A member of the The Journal staff returning from the coast, was informed by a panic-stricken McMinnville service station attendant, “There’s no use buying any gasoline. The worlds coming to an end!” The Journal man insisted on getting his gasoline and driving along.

    Sought Baptism, Absolution

    Grants Pass, Ore., Oct. 31. – (AP) – A Grants Pass minister confirmed the report today that after last night’s fantastic radio drama of an invasion of the United States by men from Mars, several persons called in excitement at his home seeking baptism and the benefits of religion.


    Leave it to a Oregonian newspaper advertiser to take advantage of all the “War of The Worlds” publicity with their November 2, 1938 ad:


    Were You One of those fooled

    By Sunday’s Radio Presentation


    Thousands of people were misled by this

    fantastic bit of fiction. Countless thousands

    more are fooled every day by fantastic ad-

    vertising claims almost equally incredulous.

    “Thirty dollar suits for twenty,” and “Walk

    up town and save $10,” are statements

    never a part of Lowenson’s advertising.

    Lowenson’s never ‘blast” you with big space

    filled with claims difficult to substantiate.

    We prefer to modestly promise only this:




    Don’t take our word for it. Shop for yourself.


    820 S.W. Washington, Corner 9th Avenue.


    If you would like to read more about the “Mercury Theatre On The Air” or hear any of their programs, including this one, check out:



    From what I understand, the program was up against “Edgar Bergen and Charlie McCarthy”, a top rated show that happened to feature an opera singer that night and people tuned away in droves after the premise was established. All they heard were musical selections, interrupted by what appeared to be network news bulletins. Add to that, the fear of a Nazi attack and I can see how panic ensued.


    I absolutely love the local, West Coast angle on this (sometimes overdone) topic, and a radio piece I produced about the “War of the Worlds” panic in Concrete, WA will air later this week on KUOW in Seattle. Meanwhile, the audio has already been posted at the KUOW website:


    In the piece, I use part of an interview I did back in 2003 with one of the last living witnesses to the Concrete, WA panic (he has since passed away).


    Great Stuff Feliks! Always liked the Concreate panic best out of all the Northwest “War of The Worlds” stories. After piecing together the best parts of the Concreate story from The Oregonian & Oregon Journal newspapers, I knew there must have been more written. I figured Seattle papers were more in-depth. Just one of the drawbacks, reporting this story from Portland papers.

    Dan Packard

    Nice job Felks! God, I wish radio could be this creative today…


    Thanks Dan and Craig!

    What a great topic, especially as it pertains to radio in the West. You may remember that I did an earlier post a few months ago about high levels of radio ownership out here in the 1930s and 1940s:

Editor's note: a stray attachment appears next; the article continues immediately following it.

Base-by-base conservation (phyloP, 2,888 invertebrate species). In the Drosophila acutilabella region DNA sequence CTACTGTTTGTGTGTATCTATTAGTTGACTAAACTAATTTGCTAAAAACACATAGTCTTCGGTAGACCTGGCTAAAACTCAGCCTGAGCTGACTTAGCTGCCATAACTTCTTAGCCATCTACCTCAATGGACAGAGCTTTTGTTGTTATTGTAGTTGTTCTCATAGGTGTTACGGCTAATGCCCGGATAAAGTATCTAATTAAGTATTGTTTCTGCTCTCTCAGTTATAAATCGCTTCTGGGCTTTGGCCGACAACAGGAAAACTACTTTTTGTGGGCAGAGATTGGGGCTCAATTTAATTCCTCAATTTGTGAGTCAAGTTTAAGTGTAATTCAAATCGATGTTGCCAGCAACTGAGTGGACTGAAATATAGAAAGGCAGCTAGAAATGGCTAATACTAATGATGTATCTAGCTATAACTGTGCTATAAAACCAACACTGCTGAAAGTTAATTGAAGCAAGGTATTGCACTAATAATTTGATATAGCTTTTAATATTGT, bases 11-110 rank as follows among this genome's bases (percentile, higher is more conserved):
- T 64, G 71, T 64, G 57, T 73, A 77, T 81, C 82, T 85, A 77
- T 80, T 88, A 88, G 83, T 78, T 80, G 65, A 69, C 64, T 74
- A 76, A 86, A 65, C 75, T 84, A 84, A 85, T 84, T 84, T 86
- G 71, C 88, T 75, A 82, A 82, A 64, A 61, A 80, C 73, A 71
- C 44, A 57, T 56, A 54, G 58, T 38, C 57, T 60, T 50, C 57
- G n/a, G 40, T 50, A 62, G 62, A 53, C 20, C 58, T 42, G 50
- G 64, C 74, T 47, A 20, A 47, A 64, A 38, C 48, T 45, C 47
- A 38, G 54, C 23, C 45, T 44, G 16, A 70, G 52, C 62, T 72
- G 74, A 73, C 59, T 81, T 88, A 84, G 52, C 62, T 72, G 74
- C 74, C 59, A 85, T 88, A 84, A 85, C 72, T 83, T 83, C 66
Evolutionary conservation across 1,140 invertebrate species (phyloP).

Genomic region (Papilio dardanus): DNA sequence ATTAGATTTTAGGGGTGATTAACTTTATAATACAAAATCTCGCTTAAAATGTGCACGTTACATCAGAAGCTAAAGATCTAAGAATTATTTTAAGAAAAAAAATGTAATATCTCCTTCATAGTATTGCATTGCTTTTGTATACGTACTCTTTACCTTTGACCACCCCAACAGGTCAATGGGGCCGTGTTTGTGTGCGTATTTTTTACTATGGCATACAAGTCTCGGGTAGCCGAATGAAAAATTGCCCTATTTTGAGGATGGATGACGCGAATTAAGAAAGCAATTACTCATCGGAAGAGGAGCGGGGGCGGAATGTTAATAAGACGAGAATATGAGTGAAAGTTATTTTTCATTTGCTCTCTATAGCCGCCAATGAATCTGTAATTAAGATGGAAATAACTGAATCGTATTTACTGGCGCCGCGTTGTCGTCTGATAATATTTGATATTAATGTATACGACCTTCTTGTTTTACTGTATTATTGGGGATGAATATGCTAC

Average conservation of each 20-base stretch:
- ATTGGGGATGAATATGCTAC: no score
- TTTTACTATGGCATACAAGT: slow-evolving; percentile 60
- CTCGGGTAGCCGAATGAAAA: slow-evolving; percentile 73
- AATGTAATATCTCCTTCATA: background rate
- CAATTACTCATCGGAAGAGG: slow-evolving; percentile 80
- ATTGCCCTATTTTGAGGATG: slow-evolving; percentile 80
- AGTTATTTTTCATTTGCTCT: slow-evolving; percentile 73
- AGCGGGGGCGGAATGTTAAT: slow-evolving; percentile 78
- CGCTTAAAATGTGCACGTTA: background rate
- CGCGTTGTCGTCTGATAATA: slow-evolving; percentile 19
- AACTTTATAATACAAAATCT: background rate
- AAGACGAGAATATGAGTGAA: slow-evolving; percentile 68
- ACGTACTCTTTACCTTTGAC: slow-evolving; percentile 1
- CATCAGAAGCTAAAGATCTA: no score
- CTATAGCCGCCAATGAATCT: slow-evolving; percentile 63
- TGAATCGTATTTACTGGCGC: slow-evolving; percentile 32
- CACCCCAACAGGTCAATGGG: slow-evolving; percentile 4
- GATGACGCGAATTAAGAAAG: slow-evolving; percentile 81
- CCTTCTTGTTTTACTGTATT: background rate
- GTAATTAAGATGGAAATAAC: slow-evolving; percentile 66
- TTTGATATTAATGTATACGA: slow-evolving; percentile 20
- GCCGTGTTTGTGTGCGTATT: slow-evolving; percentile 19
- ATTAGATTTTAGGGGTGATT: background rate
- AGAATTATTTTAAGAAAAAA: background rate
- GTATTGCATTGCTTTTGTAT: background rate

In looking at a 1940 sociology book about public reaction to the “War of the Worlds” (the book is called “The Invasion From Mars” and is written by Hadley Cantril), I came across another interesting reference to radio listening habits in the West in this period.

    Here’s a table from page 57 of Cantril’s book showing regional differences in the percentage of the total available audience who actually tuned in to “War of the Worlds.” It shows the West leading the way by several percentage points, and I’m still not satisfied that anyone can explain why the percentage is so high:

    Mountain and Pacific: 20%

    Middle Atlantic: 15%

    West North Central: 12%

    East North Central: 11%

    South: 8%

    New England: 8%

    The table is followed by this paragraph:

    “The high percentage of Mountain and Pacific states is undoubtedly due to the fact that LISTENING IN GENERAL IS HIGHEST IN THE FAR WESTERN PART OF THE COUNTRY (caps mine). The low figure for the New England states is due to the fact that Columbia’s Boston outlet (WEEI) did not carry the program.”

    This assertion about Western listening in general cites a then-forthcoming book by Frank Stanton (later associated with CBS) called “Measuring the Listening Audience” that I have not been able to locate a copy of (perhaps the title changed?). Anybody know if this book was actually published? Please let me know.

    Here’s a link to the relevant page from Cantril’s book via Google:



    In case you didn’t get to see this, thought I’d bring the thread to the top one more time.


    This from All Access:

    KPCC To Air Orson Welles Special

    SOUTHERN CALIFORNIA PUBLIC RADIO noncommercial News-Talk KPCC/PASADENA-LOS ANGELES will air a special audio documentary on ORSON WELLES on the 73rd anniversary of the first airing of WELLES’ legendary “Martian invasion” version of H.G. WELLS’ “WAR OF THE WORLDS.”

    “AIRBORNE: A LIFE IN RADIO WITH ORSON WELLES,” produced by film documentarian R.H. GREENE, will air twice over the HALLOWEEN weekend as part of the station’s “OFF-RAMP” magazine hosted by JOHN RABE, once at noon (PT) on SATURDAY (10/29) and again at 7p SUNDAY (10/30). A podcast with 20 extra minutes will be posted at the KPCC website the same week.

    “The War of the Worlds was fantastic radio,” said GREEN, “which is why it’s still revived on dozens of stations every HALLOWEEN. But few people know that Welles also pursued careers as a radio comedian, a wartime propagandist, and a serious political commentator over the air, or that his American radio career ended with a heroic act of great personal sacrifice.

    “It’s a great American story, one I’ve always felt was hiding in plain sight — neglected, I think, because of the hectic nature of WELLES’ radio experiments and because the world of radio’s ‘golden age’ is so remote to us today.”






    I wasn’t born until 1951 and missed the golden age of radio. I really feel that I missed out on something. My father always told me that listening to the radio shows of the 1930s and 1940s were much better than watching the TV shows of the 1950s up to the present. I can’t say that I disagree with him. Radio is something that I hope never dies. I wouldn’t mind if they brought back the old radio dramas, news accounts, and comedy from that time period. What a novelty that would be to force people to use their imaginations again!